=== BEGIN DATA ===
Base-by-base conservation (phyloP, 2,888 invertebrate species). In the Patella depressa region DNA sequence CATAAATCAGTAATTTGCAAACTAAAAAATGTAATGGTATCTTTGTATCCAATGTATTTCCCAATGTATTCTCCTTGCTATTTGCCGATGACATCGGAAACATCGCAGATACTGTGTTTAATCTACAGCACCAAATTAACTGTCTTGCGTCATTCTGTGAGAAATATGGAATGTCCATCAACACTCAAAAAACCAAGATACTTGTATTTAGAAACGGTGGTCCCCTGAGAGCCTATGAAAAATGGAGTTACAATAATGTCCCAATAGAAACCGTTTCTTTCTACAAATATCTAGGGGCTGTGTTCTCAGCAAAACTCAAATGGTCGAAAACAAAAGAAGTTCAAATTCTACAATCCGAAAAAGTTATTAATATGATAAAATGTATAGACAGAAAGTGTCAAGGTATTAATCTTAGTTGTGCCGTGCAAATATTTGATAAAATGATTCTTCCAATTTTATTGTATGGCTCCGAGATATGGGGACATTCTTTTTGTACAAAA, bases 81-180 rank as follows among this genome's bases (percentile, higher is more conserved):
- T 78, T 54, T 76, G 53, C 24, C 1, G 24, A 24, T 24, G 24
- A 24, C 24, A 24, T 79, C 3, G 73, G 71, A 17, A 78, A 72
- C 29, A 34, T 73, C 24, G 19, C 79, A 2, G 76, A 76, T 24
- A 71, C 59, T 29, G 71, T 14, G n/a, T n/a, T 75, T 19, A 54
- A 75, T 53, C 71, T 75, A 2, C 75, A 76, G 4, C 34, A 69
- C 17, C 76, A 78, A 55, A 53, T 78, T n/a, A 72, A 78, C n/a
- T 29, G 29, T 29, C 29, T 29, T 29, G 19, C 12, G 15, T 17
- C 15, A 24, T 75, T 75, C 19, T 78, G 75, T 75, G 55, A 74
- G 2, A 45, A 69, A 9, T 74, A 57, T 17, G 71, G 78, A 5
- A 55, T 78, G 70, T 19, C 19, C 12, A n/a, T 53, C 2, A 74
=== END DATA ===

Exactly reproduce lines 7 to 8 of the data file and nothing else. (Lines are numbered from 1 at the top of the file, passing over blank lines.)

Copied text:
- C 17, C 76, A 78, A 55, A 53, T 78, T n/a, A 72, A 78, C n/a
- T 29, G 29, T 29, C 29, T 29, T 29, G 19, C 12, G 15, T 17